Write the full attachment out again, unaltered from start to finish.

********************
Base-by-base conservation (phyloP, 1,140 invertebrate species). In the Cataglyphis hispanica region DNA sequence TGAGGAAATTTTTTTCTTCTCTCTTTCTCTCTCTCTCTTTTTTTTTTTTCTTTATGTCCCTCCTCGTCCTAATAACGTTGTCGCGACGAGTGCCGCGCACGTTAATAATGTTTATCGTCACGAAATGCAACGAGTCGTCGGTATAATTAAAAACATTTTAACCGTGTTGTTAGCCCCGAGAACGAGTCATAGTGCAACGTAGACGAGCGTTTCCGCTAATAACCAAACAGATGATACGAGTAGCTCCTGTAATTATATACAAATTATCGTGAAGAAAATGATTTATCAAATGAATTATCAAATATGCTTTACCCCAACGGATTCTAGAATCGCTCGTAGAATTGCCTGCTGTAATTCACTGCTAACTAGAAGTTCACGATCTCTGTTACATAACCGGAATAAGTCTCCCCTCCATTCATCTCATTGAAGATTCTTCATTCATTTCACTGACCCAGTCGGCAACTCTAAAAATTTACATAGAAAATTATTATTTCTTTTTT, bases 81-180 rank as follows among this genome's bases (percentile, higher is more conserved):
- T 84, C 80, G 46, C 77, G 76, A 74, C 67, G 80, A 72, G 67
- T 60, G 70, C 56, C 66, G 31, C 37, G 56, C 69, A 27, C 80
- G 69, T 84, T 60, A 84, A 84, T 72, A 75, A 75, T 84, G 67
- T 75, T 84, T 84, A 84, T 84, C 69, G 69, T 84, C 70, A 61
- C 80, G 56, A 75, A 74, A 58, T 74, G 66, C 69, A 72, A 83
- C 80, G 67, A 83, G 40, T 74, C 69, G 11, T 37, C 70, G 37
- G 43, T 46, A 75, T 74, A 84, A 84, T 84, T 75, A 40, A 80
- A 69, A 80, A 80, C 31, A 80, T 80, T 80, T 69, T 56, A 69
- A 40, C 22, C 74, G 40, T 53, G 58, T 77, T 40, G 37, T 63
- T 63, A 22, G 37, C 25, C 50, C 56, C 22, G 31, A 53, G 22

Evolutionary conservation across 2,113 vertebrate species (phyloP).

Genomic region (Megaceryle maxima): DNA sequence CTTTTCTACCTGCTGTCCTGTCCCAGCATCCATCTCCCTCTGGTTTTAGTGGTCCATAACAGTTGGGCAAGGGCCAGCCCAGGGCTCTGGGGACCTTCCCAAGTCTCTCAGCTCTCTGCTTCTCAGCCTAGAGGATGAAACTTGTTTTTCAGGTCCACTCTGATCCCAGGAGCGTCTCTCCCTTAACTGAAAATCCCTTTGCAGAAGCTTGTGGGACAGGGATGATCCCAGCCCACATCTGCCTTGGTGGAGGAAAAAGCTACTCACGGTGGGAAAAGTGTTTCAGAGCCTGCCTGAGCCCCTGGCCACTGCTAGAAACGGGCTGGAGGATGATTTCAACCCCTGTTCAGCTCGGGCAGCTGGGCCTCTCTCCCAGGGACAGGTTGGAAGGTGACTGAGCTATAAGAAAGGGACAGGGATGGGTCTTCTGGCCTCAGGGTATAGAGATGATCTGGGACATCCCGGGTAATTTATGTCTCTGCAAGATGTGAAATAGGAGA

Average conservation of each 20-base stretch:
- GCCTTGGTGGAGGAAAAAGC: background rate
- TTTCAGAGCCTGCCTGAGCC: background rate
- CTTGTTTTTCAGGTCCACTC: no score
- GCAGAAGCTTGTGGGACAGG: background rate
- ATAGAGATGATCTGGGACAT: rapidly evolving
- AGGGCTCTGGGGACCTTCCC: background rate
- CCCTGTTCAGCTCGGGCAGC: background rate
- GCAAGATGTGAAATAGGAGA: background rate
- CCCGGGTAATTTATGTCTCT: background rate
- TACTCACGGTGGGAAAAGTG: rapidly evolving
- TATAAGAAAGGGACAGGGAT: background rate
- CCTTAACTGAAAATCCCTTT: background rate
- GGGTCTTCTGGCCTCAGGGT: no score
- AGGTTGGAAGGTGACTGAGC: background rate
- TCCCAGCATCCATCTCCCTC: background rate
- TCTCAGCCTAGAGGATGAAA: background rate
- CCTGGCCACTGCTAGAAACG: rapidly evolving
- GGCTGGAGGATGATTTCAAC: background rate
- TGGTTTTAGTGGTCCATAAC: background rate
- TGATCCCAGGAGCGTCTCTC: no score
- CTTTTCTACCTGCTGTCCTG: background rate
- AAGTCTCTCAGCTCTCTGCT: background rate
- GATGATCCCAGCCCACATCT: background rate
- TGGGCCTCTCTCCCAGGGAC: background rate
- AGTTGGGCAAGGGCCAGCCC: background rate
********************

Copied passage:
Base-by-base conservation (phyloP, 1,140 invertebrate species). In the Cataglyphis hispanica region DNA sequence TGAGGAAATTTTTTTCTTCTCTCTTTCTCTCTCTCTCTTTTTTTTTTTTCTTTATGTCCCTCCTCGTCCTAATAACGTTGTCGCGACGAGTGCCGCGCACGTTAATAATGTTTATCGTCACGAAATGCAACGAGTCGTCGGTATAATTAAAAACATTTTAACCGTGTTGTTAGCCCCGAGAACGAGTCATAGTGCAACGTAGACGAGCGTTTCCGCTAATAACCAAACAGATGATACGAGTAGCTCCTGTAATTATATACAAATTATCGTGAAGAAAATGATTTATCAAATGAATTATCAAATATGCTTTACCCCAACGGATTCTAGAATCGCTCGTAGAATTGCCTGCTGTAATTCACTGCTAACTAGAAGTTCACGATCTCTGTTACATAACCGGAATAAGTCTCCCCTCCATTCATCTCATTGAAGATTCTTCATTCATTTCACTGACCCAGTCGGCAACTCTAAAAATTTACATAGAAAATTATTATTTCTTTTTT, bases 81-180 rank as follows among this genome's bases (percentile, higher is more conserved):
- T 84, C 80, G 46, C 77, G 76, A 74, C 67, G 80, A 72, G 67
- T 60, G 70, C 56, C 66, G 31, C 37, G 56, C 69, A 27, C 80
- G 69, T 84, T 60, A 84, A 84, T 72, A 75, A 75, T 84, G 67
- T 75, T 84, T 84, A 84, T 84, C 69, G 69, T 84, C 70, A 61
- C 80, G 56, A 75, A 74, A 58, T 74, G 66, C 69, A 72, A 83
- C 80, G 67, A 83, G 40, T 74, C 69, G 11, T 37, C 70, G 37
- G 43, T 46, A 75, T 74, A 84, A 84, T 84, T 75, A 40, A 80
- A 69, A 80, A 80, C 31, A 80, T 80, T 80, T 69, T 56, A 69
- A 40, C 22, C 74, G 40, T 53, G 58, T 77, T 40, G 37, T 63
- T 63, A 22, G 37, C 25, C 50, C 56, C 22, G 31, A 53, G 22

Evolutionary conservation across 2,113 vertebrate species (phyloP).

Genomic region (Megaceryle maxima): DNA sequence CTTTTCTACCTGCTGTCCTGTCCCAGCATCCATCTCCCTCTGGTTTTAGTGGTCCATAACAGTTGGGCAAGGGCCAGCCCAGGGCTCTGGGGACCTTCCCAAGTCTCTCAGCTCTCTGCTTCTCAGCCTAGAGGATGAAACTTGTTTTTCAGGTCCACTCTGATCCCAGGAGCGTCTCTCCCTTAACTGAAAATCCCTTTGCAGAAGCTTGTGGGACAGGGATGATCCCAGCCCACATCTGCCTTGGTGGAGGAAAAAGCTACTCACGGTGGGAAAAGTGTTTCAGAGCCTGCCTGAGCCCCTGGCCACTGCTAGAAACGGGCTGGAGGATGATTTCAACCCCTGTTCAGCTCGGGCAGCTGGGCCTCTCTCCCAGGGACAGGTTGGAAGGTGACTGAGCTATAAGAAAGGGACAGGGATGGGTCTTCTGGCCTCAGGGTATAGAGATGATCTGGGACATCCCGGGTAATTTATGTCTCTGCAAGATGTGAAATAGGAGA

Average conservation of each 20-base stretch:
- GCCTTGGTGGAGGAAAAAGC: background rate
- TTTCAGAGCCTGCCTGAGCC: background rate
- CTTGTTTTTCAGGTCCACTC: no score
- GCAGAAGCTTGTGGGACAGG: background rate
- ATAGAGATGATCTGGGACAT: rapidly evolving
- AGGGCTCTGGGGACCTTCCC: background rate
- CCCTGTTCAGCTCGGGCAGC: background rate
- GCAAGATGTGAAATAGGAGA: background rate
- CCCGGGTAATTTATGTCTCT: background rate
- TACTCACGGTGGGAAAAGTG: rapidly evolving
- TATAAGAAAGGGACAGGGAT: background rate
- CCTTAACTGAAAATCCCTTT: background rate
- GGGTCTTCTGGCCTCAGGGT: no score
- AGGTTGGAAGGTGACTGAGC: background rate
- TCCCAGCATCCATCTCCCTC: background rate
- TCTCAGCCTAGAGGATGAAA: background rate
- CCTGGCCACTGCTAGAAACG: rapidly evolving
- GGCTGGAGGATGATTTCAAC: background rate
- TGGTTTTAGTGGTCCATAAC: background rate
- TGATCCCAGGAGCGTCTCTC: no score
- CTTTTCTACCTGCTGTCCTG: background rate
- AAGTCTCTCAGCTCTCTGCT: background rate
- GATGATCCCAGCCCACATCT: background rate
- TGGGCCTCTCTCCCAGGGAC: background rate
- AGTTGGGCAAGGGCCAGCCC: background rate